The company, going after market and trying to keep up with the main players in the market, had effectively became a house of cards in terms of over-leverage, financially and operationally. Almost one hundred vessels (out of the 140 vessels under management) were chartered in, effectively with off-balance sheet, non-recourse financing. When the banks and lenders stop lending when one’s balance sheet gets stretched, an ambitious shipowner can just turn to the charter market and can pile up abundantly on tonnage based on their ‘signature’ and their (unsecured) promise to pay. No more than that is needed. Just a ‘sterling’ name and a ‘first class client’, as the saying goes, can be of enough assurance for charter payments and place a tall house a cards in short order. This was once a big deal even back then in 2008, for those who recall.

And, there were plenty of companies and shipowners who had been just happy to offer their tonnage on long term charters to Hanjin, just to show to their own shareholders and lenders that they had cash flow visibility and they were not speculators. Nice long charters with juicy cash-flows that paid until they stopped, that is. It may be worth asking whether such business practice was the result of poor risk management or just a case when no-one really questions whether the emperor may be naked. ‘If so many other tonnage providers had found Hanjin to be a quality charterer, who am I to stop chartering to them vessels’, one almost may be able to hear in a boardroom discussion.

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When days were great… Image credit: Karatzas Images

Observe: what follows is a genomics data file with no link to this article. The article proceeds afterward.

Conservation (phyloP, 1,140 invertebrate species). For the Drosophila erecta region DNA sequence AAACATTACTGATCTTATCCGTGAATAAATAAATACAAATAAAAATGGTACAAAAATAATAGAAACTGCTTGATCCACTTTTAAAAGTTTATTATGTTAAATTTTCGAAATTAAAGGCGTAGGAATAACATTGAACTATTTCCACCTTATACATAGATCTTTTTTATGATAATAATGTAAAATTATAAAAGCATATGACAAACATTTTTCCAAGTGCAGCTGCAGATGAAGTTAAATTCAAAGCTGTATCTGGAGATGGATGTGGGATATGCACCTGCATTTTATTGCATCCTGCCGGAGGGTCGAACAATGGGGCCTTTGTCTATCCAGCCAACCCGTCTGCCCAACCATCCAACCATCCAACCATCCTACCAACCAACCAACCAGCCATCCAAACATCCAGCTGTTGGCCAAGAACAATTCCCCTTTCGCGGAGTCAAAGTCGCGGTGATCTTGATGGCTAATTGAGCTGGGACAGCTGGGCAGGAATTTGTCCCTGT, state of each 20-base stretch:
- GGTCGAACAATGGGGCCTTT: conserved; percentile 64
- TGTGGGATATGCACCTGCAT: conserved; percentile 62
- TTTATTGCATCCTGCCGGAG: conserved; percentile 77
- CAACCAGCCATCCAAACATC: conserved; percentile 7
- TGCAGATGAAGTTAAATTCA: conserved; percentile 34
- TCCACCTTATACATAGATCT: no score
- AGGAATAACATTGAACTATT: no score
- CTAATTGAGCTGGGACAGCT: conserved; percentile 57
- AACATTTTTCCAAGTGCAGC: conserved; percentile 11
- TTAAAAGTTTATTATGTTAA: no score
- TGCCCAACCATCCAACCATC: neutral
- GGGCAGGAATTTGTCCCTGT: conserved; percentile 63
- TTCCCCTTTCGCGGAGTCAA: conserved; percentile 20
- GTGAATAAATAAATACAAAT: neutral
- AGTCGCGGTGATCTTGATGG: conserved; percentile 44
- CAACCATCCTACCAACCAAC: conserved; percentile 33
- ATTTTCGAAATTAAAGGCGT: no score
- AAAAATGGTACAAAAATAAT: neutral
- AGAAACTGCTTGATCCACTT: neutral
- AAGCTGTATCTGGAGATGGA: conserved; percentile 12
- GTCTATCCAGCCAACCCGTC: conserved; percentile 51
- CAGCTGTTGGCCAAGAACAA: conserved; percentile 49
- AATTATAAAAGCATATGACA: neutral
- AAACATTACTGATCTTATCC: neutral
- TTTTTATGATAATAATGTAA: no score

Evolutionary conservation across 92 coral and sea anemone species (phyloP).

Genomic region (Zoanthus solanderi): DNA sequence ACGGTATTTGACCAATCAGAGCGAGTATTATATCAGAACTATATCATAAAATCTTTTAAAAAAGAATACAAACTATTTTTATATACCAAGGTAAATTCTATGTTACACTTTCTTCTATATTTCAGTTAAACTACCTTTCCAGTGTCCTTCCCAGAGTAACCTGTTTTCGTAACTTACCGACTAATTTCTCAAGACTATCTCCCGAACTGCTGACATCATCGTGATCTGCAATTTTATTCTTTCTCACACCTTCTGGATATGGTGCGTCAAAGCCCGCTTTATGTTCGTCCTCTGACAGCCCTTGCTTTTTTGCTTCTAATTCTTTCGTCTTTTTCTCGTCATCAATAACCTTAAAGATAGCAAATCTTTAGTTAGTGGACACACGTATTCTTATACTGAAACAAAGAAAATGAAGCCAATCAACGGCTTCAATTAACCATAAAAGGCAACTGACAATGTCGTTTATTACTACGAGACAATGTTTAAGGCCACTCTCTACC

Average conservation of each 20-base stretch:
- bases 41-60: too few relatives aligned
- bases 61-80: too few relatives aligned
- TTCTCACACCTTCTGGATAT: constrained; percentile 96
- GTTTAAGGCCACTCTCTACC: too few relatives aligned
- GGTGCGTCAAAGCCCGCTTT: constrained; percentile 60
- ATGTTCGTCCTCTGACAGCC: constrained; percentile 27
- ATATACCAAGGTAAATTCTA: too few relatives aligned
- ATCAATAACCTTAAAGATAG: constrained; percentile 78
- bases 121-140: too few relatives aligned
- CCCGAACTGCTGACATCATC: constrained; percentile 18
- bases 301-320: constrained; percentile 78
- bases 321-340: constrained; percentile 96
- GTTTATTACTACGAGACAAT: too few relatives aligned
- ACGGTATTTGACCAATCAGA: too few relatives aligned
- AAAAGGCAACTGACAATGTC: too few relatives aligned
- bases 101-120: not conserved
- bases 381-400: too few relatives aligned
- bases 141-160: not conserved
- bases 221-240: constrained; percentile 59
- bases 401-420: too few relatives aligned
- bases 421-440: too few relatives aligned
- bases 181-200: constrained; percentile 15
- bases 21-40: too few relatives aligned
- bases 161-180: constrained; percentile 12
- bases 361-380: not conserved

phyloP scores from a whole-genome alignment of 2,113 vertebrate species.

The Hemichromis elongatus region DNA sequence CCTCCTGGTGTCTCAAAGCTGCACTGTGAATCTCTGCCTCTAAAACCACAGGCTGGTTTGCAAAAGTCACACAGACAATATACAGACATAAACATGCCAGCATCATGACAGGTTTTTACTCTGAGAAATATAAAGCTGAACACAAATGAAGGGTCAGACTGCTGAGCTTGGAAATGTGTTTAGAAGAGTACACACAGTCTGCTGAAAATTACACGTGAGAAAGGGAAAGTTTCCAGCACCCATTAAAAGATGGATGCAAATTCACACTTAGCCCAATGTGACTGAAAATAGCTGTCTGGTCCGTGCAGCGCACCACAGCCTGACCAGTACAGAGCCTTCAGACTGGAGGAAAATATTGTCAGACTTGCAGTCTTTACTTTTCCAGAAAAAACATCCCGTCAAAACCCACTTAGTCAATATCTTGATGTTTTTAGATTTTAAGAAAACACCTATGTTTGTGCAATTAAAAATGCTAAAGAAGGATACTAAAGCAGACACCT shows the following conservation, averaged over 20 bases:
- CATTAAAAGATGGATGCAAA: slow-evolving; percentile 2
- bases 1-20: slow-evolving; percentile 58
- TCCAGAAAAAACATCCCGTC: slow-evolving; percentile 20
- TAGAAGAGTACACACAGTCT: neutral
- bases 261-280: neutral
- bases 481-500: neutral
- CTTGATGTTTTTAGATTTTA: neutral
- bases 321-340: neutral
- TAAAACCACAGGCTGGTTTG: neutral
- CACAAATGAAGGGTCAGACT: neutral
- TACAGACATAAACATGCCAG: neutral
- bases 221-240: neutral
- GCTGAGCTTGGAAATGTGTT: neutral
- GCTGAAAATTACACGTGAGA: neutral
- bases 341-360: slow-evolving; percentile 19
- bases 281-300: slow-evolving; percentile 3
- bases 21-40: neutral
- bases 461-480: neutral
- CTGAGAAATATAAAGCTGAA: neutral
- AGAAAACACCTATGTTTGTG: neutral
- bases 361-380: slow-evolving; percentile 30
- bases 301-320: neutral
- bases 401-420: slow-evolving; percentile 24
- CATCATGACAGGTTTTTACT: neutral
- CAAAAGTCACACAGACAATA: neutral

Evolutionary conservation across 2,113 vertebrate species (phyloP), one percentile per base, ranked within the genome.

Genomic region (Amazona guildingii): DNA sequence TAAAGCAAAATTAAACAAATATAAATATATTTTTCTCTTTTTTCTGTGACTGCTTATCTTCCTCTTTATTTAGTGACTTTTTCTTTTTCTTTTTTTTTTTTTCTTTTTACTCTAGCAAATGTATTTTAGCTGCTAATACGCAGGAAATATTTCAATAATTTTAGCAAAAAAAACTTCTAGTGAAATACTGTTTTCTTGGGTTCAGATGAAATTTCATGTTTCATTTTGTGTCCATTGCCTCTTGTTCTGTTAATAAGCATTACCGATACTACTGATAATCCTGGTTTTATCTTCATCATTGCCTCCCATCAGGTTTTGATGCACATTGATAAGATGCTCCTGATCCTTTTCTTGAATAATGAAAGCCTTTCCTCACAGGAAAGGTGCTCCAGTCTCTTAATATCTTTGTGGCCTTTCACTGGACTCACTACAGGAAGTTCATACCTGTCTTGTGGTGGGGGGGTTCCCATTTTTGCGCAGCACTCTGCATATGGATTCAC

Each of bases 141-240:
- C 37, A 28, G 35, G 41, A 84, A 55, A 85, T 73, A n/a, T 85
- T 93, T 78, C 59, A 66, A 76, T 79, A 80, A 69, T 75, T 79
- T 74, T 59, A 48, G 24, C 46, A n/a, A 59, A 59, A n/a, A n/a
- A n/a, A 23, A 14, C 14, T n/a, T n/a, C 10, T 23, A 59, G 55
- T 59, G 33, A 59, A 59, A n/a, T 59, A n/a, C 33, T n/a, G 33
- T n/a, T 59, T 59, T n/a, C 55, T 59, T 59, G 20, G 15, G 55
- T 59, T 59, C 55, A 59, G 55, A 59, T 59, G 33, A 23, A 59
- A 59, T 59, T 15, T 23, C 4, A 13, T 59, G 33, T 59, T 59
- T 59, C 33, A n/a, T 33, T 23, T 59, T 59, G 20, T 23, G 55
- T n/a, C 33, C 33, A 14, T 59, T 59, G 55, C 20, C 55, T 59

And, Hanjin was not just any charterer. They had real substance since they were a liner company and had access to the end user. If things turned bad for the market, as they did indeed, Hanjin would have cargoes to move and keep the ships busy and therefore keep making the lease and charter-hire payments. They had access to their own terminals (at least partially), and they had preferential access to S. Korea’s promising and export-oriented economy, and thus, they were supposed to have a backstop if things were to get ugly. As we learn now, a bad market is a bad market and it burns cash for stand-alone owners but also burns cash for strategic owners, like Hanjin, too. Notions of an end-user charterer are great, but again, a bad market can pinch sharply enough to make the pain felt on the bone of an end-user.

And, Hanjin was part of a substantial industrial conglomerate with strategic access to the ‘system’, that is the government and the state banks; it had to, as being a chaebol company, they had the implicit ‘put option’ of the government itself. And beautifully this was played until when the cash burn topped US$ 2 million per diem, and all the constituents had to look for alternative solutions. You can support a company-in-need for so long, but again, all love in this world has to have some limits.  And with Hyundai Merchant Marine (HMM), the local competitor, reaching the restructuring altar in the summer first, there were one too many brides afterwards. There are still many more containership and liner companies that could be considered to have a quasi-government guarantee worldwide. Caveat emptor.

As much as we would like to believe that the Hanjin case will be an example to be held, one has to be doubtful. Time and again, defaults happen in shipping with almost metronomic frequency, and all the times, the same old factors drive those shipping companies to the ground, or the bottom of the sea for that matter: aggressiveness, over-leverage, poor risk management, over-reliance on fundamental assumptions that turn out to be fundamentally wrong, and wishful thinking.

But again, if it were not for all these surprises, shipping would be just any other boring industry. One-dimensional with ships floating beautifully over the ocean. Apparently, there is the dimension of time, at least until one gets their container delivered.


The article above was first published on Splash 247 under the heading ‘Hanjin’s Longest Voyage Yet’ on October 17, 2016.


© 2013 – present Basil M Karatzas & Karatzas Marine Advisors & Co.  All Rights Reserved.